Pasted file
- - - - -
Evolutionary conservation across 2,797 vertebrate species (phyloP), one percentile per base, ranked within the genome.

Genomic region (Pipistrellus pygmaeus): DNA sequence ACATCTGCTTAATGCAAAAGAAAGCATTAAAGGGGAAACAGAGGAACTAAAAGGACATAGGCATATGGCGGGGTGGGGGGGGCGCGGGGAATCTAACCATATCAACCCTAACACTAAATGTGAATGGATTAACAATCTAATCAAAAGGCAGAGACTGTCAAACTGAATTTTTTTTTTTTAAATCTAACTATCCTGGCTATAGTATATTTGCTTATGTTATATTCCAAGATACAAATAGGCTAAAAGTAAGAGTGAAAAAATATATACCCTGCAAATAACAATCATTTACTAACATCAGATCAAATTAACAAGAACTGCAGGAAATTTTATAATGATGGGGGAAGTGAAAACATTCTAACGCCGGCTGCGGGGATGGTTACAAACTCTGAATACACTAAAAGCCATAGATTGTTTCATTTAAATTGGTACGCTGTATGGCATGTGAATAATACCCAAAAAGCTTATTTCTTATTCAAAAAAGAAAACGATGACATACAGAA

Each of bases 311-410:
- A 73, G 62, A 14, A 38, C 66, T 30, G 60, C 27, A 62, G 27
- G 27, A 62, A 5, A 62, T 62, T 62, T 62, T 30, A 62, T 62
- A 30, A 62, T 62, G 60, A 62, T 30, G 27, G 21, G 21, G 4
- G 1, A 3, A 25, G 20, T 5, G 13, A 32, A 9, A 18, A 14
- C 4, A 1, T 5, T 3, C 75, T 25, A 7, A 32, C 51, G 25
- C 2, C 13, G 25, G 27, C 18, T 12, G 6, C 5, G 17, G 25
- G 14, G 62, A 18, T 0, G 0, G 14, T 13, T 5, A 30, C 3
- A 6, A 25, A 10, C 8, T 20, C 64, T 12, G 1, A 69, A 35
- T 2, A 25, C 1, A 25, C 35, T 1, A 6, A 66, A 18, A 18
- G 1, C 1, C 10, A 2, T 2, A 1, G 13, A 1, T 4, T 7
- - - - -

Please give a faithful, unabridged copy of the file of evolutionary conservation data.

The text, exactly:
Evolutionary conservation across 2,797 vertebrate species (phyloP), one percentile per base, ranked within the genome.

Genomic region (Pipistrellus pygmaeus): DNA sequence ACATCTGCTTAATGCAAAAGAAAGCATTAAAGGGGAAACAGAGGAACTAAAAGGACATAGGCATATGGCGGGGTGGGGGGGGCGCGGGGAATCTAACCATATCAACCCTAACACTAAATGTGAATGGATTAACAATCTAATCAAAAGGCAGAGACTGTCAAACTGAATTTTTTTTTTTTAAATCTAACTATCCTGGCTATAGTATATTTGCTTATGTTATATTCCAAGATACAAATAGGCTAAAAGTAAGAGTGAAAAAATATATACCCTGCAAATAACAATCATTTACTAACATCAGATCAAATTAACAAGAACTGCAGGAAATTTTATAATGATGGGGGAAGTGAAAACATTCTAACGCCGGCTGCGGGGATGGTTACAAACTCTGAATACACTAAAAGCCATAGATTGTTTCATTTAAATTGGTACGCTGTATGGCATGTGAATAATACCCAAAAAGCTTATTTCTTATTCAAAAAAGAAAACGATGACATACAGAA

Each of bases 311-410:
- A 73, G 62, A 14, A 38, C 66, T 30, G 60, C 27, A 62, G 27
- G 27, A 62, A 5, A 62, T 62, T 62, T 62, T 30, A 62, T 62
- A 30, A 62, T 62, G 60, A 62, T 30, G 27, G 21, G 21, G 4
- G 1, A 3, A 25, G 20, T 5, G 13, A 32, A 9, A 18, A 14
- C 4, A 1, T 5, T 3, C 75, T 25, A 7, A 32, C 51, G 25
- C 2, C 13, G 25, G 27, C 18, T 12, G 6, C 5, G 17, G 25
- G 14, G 62, A 18, T 0, G 0, G 14, T 13, T 5, A 30, C 3
- A 6, A 25, A 10, C 8, T 20, C 64, T 12, G 1, A 69, A 35
- T 2, A 25, C 1, A 25, C 35, T 1, A 6, A 66, A 18, A 18
- G 1, C 1, C 10, A 2, T 2, A 1, G 13, A 1, T 4, T 7